The various C5 + oligomers had the characteristics shown in Table VI.

                                  TABLE VI__________________________________________________________________________     Catal.Charact.  B'1 B'2 B'3 B'4 B'5 B'6 B'7__________________________________________________________________________OVERALLOLIGOMER C5 +density 20 C.     0.784         0.788             0.794                 0.803                     0.800                         0.789                             0.775bromine number     71  69  64  58  59  69  81gasoline cutPI-180 C.(% wt)    31  29  26  20  22  32  46diesel cut>180 C.(% wt)    69  71  74  80  78  68  54DIESEL CUT>180 C.AFTER HYDRO-GENATIONbromine number     0.5 0.3 0.4 0.5 0.6 0.3 0.5cloudpoint (C.)     <-50         <-50             <-50                 <-50                     <-50                         <-50                             <-50smokepoint (cut180-300 C.)(mm)      30  32  33  33  33  33  33cetanenumber    39  41  42  43  43  41  38GASOLINE CUTPI-180 C.octane numberRON       96  96  96  96  96  96  96MON       83  83  83  83  83  83  83__________________________________________________________________________

As in the case of Example 2A, it can be observed that with the catalysts prepared according to the invention, it is preferable to work with dealuminized mordenites having an Si/Al ratio comprised between 20 and 60.

EXAMPLE 2C (comparative)

By way of comparison, three catalysts based on mordenite were prepared, by the method described in documents U.S. Pat. Nos. 4,513,166 and 4,454,367, operating with a partial steam pressure of 30%, that is to say by using a technique different from that recommended by the present invention.

The catalyst C1 had an Si/Al ratio=53 and a pyridine retention capacity equal to 0.07 millimole per g at the temperature of 300 C.

The catalyst C2 had an Si/Al ratio=97 and a pyridine retention capacity equal to 0.14 millimole per g at the temperature of 300 C.

The catalyst C3 had an Si/Al ratio=155 and a pyridine retention capacity equal to 0.22 millimole per g at the temperature of 300 C.

These three catalysts were used to try to oligomerize the C3 cut from steamcracking whose composition is given in Example 2A.

The operational conditions were identical with those of Example 2A.

At the outlet of the reactor, the products had respectively the compositions by weight shown in Table VII.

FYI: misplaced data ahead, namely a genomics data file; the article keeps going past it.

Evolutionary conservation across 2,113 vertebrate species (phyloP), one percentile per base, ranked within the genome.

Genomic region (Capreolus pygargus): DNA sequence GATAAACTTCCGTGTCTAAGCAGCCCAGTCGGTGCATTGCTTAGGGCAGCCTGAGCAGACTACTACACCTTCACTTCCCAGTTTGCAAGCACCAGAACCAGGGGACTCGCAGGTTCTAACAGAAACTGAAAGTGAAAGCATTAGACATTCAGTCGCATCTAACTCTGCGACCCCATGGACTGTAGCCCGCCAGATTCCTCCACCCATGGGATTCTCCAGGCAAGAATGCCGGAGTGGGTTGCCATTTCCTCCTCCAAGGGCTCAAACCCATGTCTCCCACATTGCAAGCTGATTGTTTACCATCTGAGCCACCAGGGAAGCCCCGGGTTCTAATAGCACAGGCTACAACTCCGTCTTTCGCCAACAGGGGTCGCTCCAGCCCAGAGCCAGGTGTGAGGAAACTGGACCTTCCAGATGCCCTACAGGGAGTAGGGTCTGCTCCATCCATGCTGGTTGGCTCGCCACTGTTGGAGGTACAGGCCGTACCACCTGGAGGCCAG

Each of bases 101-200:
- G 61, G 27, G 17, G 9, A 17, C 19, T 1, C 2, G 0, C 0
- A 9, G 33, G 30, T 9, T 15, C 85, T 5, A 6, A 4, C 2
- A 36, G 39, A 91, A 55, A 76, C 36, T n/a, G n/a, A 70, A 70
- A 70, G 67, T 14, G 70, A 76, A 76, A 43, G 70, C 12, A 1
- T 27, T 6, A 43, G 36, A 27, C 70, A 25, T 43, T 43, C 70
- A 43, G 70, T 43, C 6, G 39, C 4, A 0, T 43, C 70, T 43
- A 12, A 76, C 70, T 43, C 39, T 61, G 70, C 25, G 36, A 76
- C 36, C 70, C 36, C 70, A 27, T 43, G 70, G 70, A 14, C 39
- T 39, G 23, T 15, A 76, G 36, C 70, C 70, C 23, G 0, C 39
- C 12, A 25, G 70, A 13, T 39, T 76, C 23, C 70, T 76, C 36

TABLE VII______________________________________     CatalystsConstituents       C1          C2      C3______________________________________methane     0.86        0.49    0.18ethane      0.46        0.24    0.07propane     15.17       10.89   7.28propene     73.32       78.16   83.87isobutane   2.44        1.46    0.63n-butane    0.39        0.26    0.16butene-1    0.01        0.01    0.02isobutene   --          --      0.01butenes-2   0.29        0.16    0.12butadiene 1.3       0.38        0.24    0.09oligomers C5 +       6.68        8.09    7.57       100         100     100______________________________________

It can be noted that this type of catalyst is poorly adapted for the oligomerization of propene; it is at the same time hardly active and hardly selective, there is a considerable formation of by-products, in particular of propane, isobutane, methane and 1,3 butadiene. In addition, it could be observed that the activity of these catalysts diminished very rapidly due to the fact of the very considerable formation of coke.

EXAMPLE 2D (comparative)

Preparation of an HM dealuminized for not according to the invention.

As starting material large pore mordenite from the TOYO SODA company in a form reference TSZ 600 NAA. The chemical formula of this solid in the anhydrous state is Na, AlO2 (SiO2)5,1. This solid is in a first stage subjected to three successive exchange in NH4 NO3 5N at 90 C. for 2 hours by using ratios (volume of solution/weight of solid) equal to 4 cm3 /g. After the exchanges the product was washed, filtered then dried. Its sodium content was then less than 600 ppm.